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To Sam

Family not understanding new stim

To the wonderful Sam, I am 12. I have aspergers. I have never really stimmed before. Stimming is something an autistic person does of there is too mich sensory input and it helps calm them down. Such as hand flapping ect. I have never stimmed before but recently i've been like making weird movements with my hands. Half shaking but like ill make a fist and its confusing but it helps. Its fine at school because i mainly do it in PE and my PE teacher is rlly nice. But my sister has been asking me about it all the time. I did it once and she said "what was that you did this" and then she copied me. I cant help it yet i cant explain it because ill be accused of "acting autistic" my mum is more understanding and hasnt said anything but then again she might not have noticed. Please help, how to i stop my stims? :((((((((( ​ From, a fellow human being 😔

Ask Sam


Hi there,

Sometimes people who have autistic spectrum disorders like Asperger's might do something called "stimming". A stim is some kind of movement or action that's done repeatedly, sometimes in response to being over stimulated, anxious or scared. Not every autistic person has a stim and they may change from time to time, but it's not something that's wrong or even something that can be easy to control.

​One reason some people with autism stim is to reduce stress when they’re feeling anxious. Some do it because they enjoy doing it and it makes them feel better. Whatever the reason for your stims, it's okay for you to do them.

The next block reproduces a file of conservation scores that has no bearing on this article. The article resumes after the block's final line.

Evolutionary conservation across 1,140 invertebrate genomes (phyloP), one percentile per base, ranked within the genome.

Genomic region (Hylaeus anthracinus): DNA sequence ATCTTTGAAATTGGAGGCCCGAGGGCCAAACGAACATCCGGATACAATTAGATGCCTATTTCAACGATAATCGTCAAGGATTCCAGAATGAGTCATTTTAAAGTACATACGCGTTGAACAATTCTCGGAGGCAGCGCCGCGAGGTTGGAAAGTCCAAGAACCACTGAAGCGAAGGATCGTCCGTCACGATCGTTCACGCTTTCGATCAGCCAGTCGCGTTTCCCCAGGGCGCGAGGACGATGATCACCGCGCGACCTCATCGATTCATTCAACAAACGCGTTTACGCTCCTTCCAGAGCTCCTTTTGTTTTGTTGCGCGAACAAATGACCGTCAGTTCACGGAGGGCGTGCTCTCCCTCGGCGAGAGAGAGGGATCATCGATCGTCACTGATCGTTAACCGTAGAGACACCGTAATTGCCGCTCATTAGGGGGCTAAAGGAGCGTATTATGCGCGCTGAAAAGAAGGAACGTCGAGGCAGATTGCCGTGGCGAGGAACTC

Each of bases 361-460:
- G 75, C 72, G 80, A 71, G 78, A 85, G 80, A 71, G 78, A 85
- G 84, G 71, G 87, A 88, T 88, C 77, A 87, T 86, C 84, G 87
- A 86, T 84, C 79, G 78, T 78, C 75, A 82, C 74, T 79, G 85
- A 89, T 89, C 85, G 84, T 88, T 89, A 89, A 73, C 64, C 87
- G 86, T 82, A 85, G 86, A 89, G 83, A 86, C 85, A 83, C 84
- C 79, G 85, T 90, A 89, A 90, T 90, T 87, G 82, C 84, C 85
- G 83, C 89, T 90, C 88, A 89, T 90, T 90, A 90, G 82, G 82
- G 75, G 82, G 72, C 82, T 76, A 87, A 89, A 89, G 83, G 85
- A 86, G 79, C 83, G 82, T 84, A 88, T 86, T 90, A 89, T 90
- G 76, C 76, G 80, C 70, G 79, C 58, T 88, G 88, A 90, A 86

Some people's reactions to you having a stim might be to try and get you to stop doing it, but that's not always the right thing to do. If your stimming is hurting you (for example if you bang your head) then this might be a reason to try and control or change your stim - or if it makes you feel upset or distressed. But if stimming helps you to cope with anxiety and makes you feel better then there is no reason to stop doing it.

It's difficult for other people to understand what's happening and why you stim. It might be that you need to explain it in your own words but if you can't then perhaps you could show your mum the page about stims on the National Autistic Society's website. This way you don't have to explain and she can get some understanding about what they are  and she can then explain that to your sister.

In the meantime if you feel stressed or want to talk about how your stims make you feel you're welcome to talk to one of our counsellors - you can also find other young people with autism on our message boards and share with them what it's like.

I hope this has helped, thanks for your letter.

Take care.


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